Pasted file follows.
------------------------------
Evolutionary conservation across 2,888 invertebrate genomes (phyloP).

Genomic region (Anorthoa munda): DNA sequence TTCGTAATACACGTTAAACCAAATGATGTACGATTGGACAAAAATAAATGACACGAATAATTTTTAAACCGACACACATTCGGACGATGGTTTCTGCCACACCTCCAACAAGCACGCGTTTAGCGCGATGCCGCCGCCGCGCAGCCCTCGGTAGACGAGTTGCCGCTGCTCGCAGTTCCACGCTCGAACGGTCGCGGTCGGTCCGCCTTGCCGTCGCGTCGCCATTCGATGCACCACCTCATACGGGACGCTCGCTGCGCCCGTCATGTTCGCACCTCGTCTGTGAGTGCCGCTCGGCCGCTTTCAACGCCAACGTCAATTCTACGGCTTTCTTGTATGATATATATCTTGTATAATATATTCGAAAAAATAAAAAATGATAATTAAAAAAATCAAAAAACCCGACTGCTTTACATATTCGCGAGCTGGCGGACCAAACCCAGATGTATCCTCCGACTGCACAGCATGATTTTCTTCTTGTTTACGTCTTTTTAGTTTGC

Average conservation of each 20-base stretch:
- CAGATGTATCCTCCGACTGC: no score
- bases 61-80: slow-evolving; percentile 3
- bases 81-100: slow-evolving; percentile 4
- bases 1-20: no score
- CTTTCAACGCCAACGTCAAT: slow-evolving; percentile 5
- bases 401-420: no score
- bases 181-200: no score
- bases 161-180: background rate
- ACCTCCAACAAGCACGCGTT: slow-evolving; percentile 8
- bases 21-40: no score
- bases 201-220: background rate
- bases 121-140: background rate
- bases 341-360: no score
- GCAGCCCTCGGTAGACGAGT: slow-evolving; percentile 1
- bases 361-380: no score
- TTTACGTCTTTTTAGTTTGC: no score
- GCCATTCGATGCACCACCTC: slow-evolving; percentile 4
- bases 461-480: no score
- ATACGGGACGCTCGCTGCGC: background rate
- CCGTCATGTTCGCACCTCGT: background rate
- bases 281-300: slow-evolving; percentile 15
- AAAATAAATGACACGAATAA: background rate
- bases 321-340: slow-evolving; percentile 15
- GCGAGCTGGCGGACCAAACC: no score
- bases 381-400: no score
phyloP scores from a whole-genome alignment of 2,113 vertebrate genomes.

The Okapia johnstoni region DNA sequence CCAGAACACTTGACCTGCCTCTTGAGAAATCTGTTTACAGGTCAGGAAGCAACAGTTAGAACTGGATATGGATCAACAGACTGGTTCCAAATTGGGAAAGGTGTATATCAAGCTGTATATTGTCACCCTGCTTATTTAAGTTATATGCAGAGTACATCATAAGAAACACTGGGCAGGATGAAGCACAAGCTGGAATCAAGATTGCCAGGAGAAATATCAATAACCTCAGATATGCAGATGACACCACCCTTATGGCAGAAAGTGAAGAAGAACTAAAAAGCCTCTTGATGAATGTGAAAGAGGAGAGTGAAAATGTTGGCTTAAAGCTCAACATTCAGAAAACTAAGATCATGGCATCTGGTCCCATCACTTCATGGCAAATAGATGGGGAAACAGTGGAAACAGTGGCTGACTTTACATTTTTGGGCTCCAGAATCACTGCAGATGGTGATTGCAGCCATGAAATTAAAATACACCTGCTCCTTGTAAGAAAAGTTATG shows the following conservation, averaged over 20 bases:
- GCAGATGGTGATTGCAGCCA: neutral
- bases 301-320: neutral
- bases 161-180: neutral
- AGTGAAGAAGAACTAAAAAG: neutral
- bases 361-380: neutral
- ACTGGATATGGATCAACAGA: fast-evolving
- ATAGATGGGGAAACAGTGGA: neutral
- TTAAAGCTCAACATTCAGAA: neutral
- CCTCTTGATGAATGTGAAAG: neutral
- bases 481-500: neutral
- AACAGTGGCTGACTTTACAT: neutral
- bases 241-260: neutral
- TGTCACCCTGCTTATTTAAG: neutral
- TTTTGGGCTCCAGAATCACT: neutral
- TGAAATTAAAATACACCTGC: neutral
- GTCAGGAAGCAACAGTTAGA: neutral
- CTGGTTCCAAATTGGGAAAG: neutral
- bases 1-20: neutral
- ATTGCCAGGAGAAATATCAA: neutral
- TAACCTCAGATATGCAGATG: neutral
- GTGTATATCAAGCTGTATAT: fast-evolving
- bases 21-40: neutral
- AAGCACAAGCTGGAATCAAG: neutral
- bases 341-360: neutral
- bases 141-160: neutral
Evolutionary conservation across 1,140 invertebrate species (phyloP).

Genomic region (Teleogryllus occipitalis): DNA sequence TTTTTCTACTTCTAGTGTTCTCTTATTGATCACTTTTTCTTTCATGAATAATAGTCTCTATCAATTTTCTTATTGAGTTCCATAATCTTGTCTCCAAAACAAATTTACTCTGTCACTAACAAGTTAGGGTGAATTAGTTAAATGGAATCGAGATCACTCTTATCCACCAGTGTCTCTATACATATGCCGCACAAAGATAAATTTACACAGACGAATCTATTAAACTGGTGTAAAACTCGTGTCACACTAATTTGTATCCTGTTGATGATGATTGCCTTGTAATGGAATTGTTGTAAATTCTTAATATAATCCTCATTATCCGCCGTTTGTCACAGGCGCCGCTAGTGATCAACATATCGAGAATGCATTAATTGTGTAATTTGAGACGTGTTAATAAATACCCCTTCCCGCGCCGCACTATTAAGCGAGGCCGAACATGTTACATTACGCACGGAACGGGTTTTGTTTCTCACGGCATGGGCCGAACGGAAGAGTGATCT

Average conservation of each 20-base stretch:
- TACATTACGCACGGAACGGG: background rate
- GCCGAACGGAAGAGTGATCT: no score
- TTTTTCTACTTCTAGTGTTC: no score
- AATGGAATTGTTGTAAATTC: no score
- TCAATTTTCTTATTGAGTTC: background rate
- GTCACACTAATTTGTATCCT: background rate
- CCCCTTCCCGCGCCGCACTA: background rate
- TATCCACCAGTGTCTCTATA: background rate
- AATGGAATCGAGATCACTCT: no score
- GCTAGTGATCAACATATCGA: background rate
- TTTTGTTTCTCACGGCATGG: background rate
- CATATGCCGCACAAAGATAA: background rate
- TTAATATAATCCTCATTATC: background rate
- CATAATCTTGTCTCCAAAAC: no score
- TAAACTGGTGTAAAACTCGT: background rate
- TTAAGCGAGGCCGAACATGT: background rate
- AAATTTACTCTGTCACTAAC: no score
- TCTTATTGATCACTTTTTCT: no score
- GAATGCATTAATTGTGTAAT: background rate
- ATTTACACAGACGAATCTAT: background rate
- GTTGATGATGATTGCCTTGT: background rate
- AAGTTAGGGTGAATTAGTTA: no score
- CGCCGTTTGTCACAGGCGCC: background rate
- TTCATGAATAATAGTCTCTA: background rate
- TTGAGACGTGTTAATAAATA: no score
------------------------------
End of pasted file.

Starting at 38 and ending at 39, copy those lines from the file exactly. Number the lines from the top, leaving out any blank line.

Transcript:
- TTAAAGCTCAACATTCAGAA: neutral
- CCTCTTGATGAATGTGAAAG: neutral